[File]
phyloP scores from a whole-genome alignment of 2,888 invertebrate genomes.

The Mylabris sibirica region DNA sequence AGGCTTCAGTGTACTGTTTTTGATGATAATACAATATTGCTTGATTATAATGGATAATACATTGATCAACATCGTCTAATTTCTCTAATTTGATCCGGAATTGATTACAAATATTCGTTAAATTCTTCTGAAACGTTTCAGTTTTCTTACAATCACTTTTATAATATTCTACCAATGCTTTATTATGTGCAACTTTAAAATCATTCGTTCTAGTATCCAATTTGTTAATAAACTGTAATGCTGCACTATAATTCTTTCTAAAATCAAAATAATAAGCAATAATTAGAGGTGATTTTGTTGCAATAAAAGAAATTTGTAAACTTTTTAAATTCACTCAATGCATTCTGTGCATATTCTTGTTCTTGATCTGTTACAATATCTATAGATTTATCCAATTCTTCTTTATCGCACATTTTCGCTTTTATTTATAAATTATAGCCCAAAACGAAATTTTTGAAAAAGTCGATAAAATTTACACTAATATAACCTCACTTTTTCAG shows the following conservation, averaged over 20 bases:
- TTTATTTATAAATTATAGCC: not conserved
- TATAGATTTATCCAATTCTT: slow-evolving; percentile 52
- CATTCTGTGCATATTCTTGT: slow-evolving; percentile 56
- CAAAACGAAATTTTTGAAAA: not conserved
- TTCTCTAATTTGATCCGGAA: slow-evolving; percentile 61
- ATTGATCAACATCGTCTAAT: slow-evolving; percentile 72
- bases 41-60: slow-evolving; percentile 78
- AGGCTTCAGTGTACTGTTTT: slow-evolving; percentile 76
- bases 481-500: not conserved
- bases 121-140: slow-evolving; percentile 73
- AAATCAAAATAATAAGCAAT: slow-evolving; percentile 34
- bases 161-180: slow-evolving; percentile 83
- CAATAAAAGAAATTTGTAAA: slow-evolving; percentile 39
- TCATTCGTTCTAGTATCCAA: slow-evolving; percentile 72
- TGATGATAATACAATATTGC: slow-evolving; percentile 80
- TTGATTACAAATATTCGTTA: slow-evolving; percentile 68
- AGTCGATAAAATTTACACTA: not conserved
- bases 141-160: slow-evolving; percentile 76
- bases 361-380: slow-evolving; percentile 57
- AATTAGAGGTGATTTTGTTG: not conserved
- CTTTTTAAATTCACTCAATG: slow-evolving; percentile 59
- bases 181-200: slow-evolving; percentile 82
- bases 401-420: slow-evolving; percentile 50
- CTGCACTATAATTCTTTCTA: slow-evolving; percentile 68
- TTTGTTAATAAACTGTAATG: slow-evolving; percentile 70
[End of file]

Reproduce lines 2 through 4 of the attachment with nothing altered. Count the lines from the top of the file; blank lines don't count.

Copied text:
The Mylabris sibirica region DNA sequence AGGCTTCAGTGTACTGTTTTTGATGATAATACAATATTGCTTGATTATAATGGATAATACATTGATCAACATCGTCTAATTTCTCTAATTTGATCCGGAATTGATTACAAATATTCGTTAAATTCTTCTGAAACGTTTCAGTTTTCTTACAATCACTTTTATAATATTCTACCAATGCTTTATTATGTGCAACTTTAAAATCATTCGTTCTAGTATCCAATTTGTTAATAAACTGTAATGCTGCACTATAATTCTTTCTAAAATCAAAATAATAAGCAATAATTAGAGGTGATTTTGTTGCAATAAAAGAAATTTGTAAACTTTTTAAATTCACTCAATGCATTCTGTGCATATTCTTGTTCTTGATCTGTTACAATATCTATAGATTTATCCAATTCTTCTTTATCGCACATTTTCGCTTTTATTTATAAATTATAGCCCAAAACGAAATTTTTGAAAAAGTCGATAAAATTTACACTAATATAACCTCACTTTTTCAG shows the following conservation, averaged over 20 bases:
- TTTATTTATAAATTATAGCC: not conserved
- TATAGATTTATCCAATTCTT: slow-evolving; percentile 52